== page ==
Clapp, Jayne and Francis. The opinion of the court was delivered by Clapp, S.j.a.d.
This is a zoning case raising one question: is a nonconforming right to use certain premises for the parking of 1 1/2-ton trucks violated by the parking there of 6-ton trucks. The trial court found no violation, and the defendant, the Town of Montclair, appeals.
The premises are in a residential zone in which the commercial storage of motor vehicles is prohibited. Under the nonconforming right, however, as many as 60 trucks have been parked on the premises, all apparently (this seems to be the assumption of the stipulation before us, as shown by the pictures in evidence) outdoors, each truck being 1 1/2 tons, 22 feet in length and 7 1/2 feet in height. Presently there are only 15, or fewer, of these trucks on the premises; but with them -- this is what gives rise to the controversy -- there
are now parked 9 fuel oil trucks of the truck tractor or semitrailer type, each 6 tons, 40 feet in length and 9 feet high. The fuel oil trucks are empty when parked and are neither more hazardous nor indeed more noisy than the smaller trucks. There is no noticeable odor to any of the trucks. All this is stipulated.
The town's argument is predicated upon the settled proposition that the law does not tolerate the increase of nonconforming uses, but on the contrary calls for their restriction. Lumund v. Bd. of Adjustment of the Borough of Rutherford , 4 N.J. 577, 585 (1950). But there is no increase here either in the total tonnage or in the total length of the trucks stored or, so far as appears, in the total area devoted to parking. What the effect of any such increase would be, we do not have to say. Nyburg v. Solmson, Md. , 106 A. 2 d 483, 488 (Ct. App. 1954); Building Commissioner of Medford v. McGrath , 312 Mass. 461, 45 N.E. 2 d 265 (Sup. Jud. Ct. 1942); De Felice v. Zoning Bd. of Appeals , 130 Conn. 156, 32 A. 2 d 635, 147 A.L.R. 167.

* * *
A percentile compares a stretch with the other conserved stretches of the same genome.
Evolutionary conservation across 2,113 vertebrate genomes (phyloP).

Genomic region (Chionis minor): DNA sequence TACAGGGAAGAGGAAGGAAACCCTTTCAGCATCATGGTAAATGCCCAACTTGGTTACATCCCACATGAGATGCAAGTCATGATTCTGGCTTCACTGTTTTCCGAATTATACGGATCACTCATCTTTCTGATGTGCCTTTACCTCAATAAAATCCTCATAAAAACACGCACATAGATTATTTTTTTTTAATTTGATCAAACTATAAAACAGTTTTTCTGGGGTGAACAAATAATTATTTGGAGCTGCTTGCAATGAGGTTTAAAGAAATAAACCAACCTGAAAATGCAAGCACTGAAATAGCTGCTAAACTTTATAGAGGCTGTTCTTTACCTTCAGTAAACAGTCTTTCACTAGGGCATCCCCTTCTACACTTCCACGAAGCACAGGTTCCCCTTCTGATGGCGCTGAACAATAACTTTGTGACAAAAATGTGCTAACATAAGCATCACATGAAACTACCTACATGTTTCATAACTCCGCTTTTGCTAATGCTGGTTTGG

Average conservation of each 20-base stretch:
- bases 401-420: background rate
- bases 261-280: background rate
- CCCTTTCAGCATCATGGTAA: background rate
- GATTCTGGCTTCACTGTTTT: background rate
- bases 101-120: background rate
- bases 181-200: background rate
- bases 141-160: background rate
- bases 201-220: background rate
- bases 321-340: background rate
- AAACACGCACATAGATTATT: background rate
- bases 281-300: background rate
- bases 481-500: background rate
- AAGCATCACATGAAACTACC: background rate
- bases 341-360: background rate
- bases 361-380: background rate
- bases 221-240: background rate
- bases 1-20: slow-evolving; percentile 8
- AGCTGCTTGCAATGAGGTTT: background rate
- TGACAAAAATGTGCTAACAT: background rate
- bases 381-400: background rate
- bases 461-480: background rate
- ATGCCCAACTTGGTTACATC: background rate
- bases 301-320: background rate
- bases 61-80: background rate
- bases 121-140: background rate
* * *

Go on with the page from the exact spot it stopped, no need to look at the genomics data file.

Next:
Suffice it here to observe that we see no factor by which to measure any enlargement except that some of the trucks are bigger. But we do not think that this extends the use under the circumstances. The two cases relied upon by the town, Home Fuel Oil Co. v. Glen Rock , 118 N.J.L. 340 (Sup. Ct. 1937) and National Lumber Products Co. v. Ponzio , 133 N.J.L. 95 (Sup. Ct. 1945), do not aid its position.
There was no increase of the use. Was there then, as the town also urges, a change in the kind of the use? Kensington Realty, etc., Corp. v. Jersey City , 118 N.J.L. 114 (Sup. Ct. 1937), affirmed 119 N.J.L. 338 (E. & A. 1938). So far as we can ascertain the change is insignificant. See N. American, etc., v. Bd. Adjust., New Brunswick , 117 N.J.L. 63 (Sup. Ct. 1936), and Schaible v. Board of Adjustment, Twp. of Millburn , 15 N.J. Misc. 707 (Sup. Ct. 1937), as to changes in materials stored where the storage was inside a building. See also Stout v. Mitschele , 135 N.J.L. 406 (Sup. Ct. 1947).
We agree with the trial court's conclusions. However, paragraphs 2 and 3 of the judgment below are too broad; they should be limited to the facts of the case. A special form of mandate may be submitted accordingly.